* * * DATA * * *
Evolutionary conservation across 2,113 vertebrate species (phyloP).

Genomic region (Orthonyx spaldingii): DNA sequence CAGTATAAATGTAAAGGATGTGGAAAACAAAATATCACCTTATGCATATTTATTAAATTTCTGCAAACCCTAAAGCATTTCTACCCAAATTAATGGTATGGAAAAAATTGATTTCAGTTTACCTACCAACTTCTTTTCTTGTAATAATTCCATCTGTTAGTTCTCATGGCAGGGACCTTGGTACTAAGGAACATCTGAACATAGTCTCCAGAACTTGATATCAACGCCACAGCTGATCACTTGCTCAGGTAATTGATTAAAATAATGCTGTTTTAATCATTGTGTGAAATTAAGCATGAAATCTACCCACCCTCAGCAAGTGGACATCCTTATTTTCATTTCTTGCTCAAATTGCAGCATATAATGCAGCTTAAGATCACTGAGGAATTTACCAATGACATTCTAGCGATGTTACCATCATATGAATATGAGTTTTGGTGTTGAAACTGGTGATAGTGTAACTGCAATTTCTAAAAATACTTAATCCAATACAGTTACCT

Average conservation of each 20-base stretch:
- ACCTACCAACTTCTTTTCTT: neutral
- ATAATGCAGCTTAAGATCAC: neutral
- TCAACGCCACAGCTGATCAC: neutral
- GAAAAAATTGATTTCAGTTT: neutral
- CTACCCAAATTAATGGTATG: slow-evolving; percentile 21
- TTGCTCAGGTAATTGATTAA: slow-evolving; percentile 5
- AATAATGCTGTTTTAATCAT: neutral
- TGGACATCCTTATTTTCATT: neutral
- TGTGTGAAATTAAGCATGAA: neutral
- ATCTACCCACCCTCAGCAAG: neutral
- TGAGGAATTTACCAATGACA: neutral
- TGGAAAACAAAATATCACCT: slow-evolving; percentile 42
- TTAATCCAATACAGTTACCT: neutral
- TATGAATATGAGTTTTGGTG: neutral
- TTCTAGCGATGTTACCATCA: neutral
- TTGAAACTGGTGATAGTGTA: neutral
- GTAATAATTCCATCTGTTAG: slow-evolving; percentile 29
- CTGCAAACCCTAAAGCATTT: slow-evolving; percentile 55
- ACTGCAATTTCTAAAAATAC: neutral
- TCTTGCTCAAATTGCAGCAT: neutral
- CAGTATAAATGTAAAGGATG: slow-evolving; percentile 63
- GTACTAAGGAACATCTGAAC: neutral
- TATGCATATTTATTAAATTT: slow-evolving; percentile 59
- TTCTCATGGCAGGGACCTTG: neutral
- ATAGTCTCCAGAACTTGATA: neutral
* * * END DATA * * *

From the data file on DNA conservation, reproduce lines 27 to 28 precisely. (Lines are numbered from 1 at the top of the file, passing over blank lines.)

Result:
- TTCTCATGGCAGGGACCTTG: neutral
- ATAGTCTCCAGAACTTGATA: neutral